Friday Fictioneers – My Father In Me

(Author’s note: Sorry for the lateness, folks. But this is what happens when you start working at 6A-2:30P shift. You don’t get to stay up and be #1 on the list. That’s okay, though. Y’all still get me anyways. Enjoy today’s fictioneers, while I get back to finding a new place to live.)

 

russell-working

© Connie Gayer

My Father In Me 

by Miles H. Rost

“Once we get these raspberries up on wires…” I started to say.

“…we get to working on moving the lemon verbena out of the corner. It’s annoying,” Dad replied.

“I just thought that. I really don’t like that shrub. But that leaves room for the quince, right?”

“There’s no quince over there.”

“But the leaves popping up over there are clearly quince.”

“Really? Let’s go look…”

We walked over to the corner of the yard. Kneeling down, he took up the stem and leaves.

“Well, son, that is definitely a quince.”

“I know. I picked up on it from you.”

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The View From Your Window

(Author’s Note: If you’re interested in reading the previous four stories of Mayumi, please use the tag “Mayumi” to find her stories.)

Mayumi’s Story (Part V)
“The View From Your Window”
by Miles Rost

3 months at her new job, and she hated it. With a passion.

Contracted for a year, she had to ride out the entire ride while she dealt with all the pressures of whining customers, a boss who was indifferent most times, and unable to communicate properly at the monthly performance meetings. The customers were right, she knew, and she did the best she could to take care of them. However, without the communicative support of her boss, she was not going to be happy until she was out of there.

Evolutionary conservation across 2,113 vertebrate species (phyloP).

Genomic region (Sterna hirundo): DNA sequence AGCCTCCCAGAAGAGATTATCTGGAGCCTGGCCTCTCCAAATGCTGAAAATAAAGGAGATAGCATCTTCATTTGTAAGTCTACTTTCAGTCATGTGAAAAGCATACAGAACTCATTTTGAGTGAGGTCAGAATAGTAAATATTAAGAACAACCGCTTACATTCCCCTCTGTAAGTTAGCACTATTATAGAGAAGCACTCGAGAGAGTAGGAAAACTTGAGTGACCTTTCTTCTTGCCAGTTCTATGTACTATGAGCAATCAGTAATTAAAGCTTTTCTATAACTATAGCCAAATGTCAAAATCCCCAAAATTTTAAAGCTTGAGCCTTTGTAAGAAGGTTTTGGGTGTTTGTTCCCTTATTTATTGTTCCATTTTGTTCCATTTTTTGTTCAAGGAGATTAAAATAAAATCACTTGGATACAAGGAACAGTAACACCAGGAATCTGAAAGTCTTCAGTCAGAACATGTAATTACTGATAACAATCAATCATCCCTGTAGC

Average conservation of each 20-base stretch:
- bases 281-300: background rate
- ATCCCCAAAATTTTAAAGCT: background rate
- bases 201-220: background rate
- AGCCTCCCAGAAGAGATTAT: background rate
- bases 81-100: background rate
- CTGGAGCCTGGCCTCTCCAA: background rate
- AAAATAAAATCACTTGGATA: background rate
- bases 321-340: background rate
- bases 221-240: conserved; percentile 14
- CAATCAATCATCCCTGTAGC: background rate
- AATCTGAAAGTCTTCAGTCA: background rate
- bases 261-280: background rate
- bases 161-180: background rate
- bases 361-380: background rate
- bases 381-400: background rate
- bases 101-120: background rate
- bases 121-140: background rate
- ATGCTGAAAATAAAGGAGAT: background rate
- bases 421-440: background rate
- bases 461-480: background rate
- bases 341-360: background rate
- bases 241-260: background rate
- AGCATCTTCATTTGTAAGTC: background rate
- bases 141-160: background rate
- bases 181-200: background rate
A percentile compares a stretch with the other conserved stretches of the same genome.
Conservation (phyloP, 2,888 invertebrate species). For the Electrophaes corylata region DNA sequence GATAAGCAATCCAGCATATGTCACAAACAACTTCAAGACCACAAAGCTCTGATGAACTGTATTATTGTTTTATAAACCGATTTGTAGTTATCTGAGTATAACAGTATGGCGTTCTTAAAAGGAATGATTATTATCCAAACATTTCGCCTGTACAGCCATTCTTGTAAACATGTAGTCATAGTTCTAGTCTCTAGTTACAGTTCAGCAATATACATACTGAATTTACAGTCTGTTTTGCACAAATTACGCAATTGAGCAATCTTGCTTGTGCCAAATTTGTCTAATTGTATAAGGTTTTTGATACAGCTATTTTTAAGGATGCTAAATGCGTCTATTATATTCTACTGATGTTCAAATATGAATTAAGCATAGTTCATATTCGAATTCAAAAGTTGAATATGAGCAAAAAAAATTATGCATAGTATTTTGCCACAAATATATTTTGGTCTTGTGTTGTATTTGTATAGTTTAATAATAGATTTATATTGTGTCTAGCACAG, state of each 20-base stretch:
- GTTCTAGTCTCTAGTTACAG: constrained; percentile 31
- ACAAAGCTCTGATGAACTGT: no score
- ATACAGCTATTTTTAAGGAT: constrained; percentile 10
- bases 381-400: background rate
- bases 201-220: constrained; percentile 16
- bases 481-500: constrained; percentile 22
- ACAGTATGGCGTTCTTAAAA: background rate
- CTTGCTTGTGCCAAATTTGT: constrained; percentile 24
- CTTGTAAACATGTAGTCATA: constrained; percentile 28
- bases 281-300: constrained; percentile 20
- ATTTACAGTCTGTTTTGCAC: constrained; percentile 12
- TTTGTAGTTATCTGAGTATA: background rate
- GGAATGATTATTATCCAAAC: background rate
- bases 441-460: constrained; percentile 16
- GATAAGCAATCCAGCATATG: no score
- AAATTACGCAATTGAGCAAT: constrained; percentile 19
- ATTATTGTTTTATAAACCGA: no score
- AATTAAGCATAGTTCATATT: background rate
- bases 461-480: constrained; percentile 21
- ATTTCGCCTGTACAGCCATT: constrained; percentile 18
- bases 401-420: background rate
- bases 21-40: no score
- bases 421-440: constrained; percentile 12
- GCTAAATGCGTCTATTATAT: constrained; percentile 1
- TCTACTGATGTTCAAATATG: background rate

Mayumi survived the rest of the week, though panicking that she could be let go from her contract at any time. This made her stressed out more than usual, as she was counting on the 1-year longevity bonus to help her pay down debt. It was daunting, as well, as her friend at the station moved onto greener pastures. She was the only one left, and had no other friends at work to talk to.

A 4 day vacation was in the offing, and she was happy to get the time off. A substitute for the show was taking over and she was going to have a few days to relax and rest.

Until day 2. When the pains in her belly started.

Sidelined in her apartment, with not much food to eat as she couldn’t go out to get groceries, she sat in her bedroom. At her desk, she had a piece of paper in front of her and a pencil.

“What can ah write? I wanna write but ah have no clue…” she muttered, as she stared intently at the white sheet in front of her. She took a breath and decided to just take a look out her bedroom window. It was there, and it wasn’t four walls of a dark room, so why not?

She opened the curtains, and looked out. Immediately, she was shocked and surprised.

She looked out the window and saw a beautifully cared-for lawn, freshly cut and beautifully manicured. Close to her was a dark area of ground, with small little green shoots poking up like hairs on a forearm. Lining the fence down the side of the lawn was a series of bushes that reminded her of the lilacs that grew around her family’s home back in Hornsby Shire. She smiled as she saw all of the new beauty that was being created from a space that not even 3 months before was a ramshackle home, which she realized did not look so ramshackle anymore.

The peeling paint of the old house had since gone, and was painted with a fresh coat of brickhouse red. The house’s color fit well with the brick-walled apartments 30 feet from the back door. The trim of the house stood out like the white peppermint of a candy-cane.

Whoever owns that house really wanted to make it noticeable, she thought to herself.

Just as she was about to stand, she noticed the back door open up. She saw a young lady, almost the same age as her, though her appearance was quite shocking to Mayumi. A cherubic face framed by cotton-candy pink hair, with a black t-shirt and black shorts, the young collegian looked to be very punk-like, despite the lack of make-up. She was smiling, as she walked down to the earthen part of the lawn.

She put on a pair of gloves, and picked up a water hose that was nearby. She squeezed the green snake-like hose and a stream of water misted out over the sprouting earth. She laughed as she continued to spray the area, gleefully enjoying her time watering the garden.

As Mayumi watched the young lady, she had thoughts of her home and her dad, an ardent greenthumb. She loved watching him while he worked his hands in the garden, and picking berries from the vines that ran across one part of her family’s property.

She closed the semi-transparent curtains in her room, as she turned to write things from her own heart onto the paper.

Dear Dad,…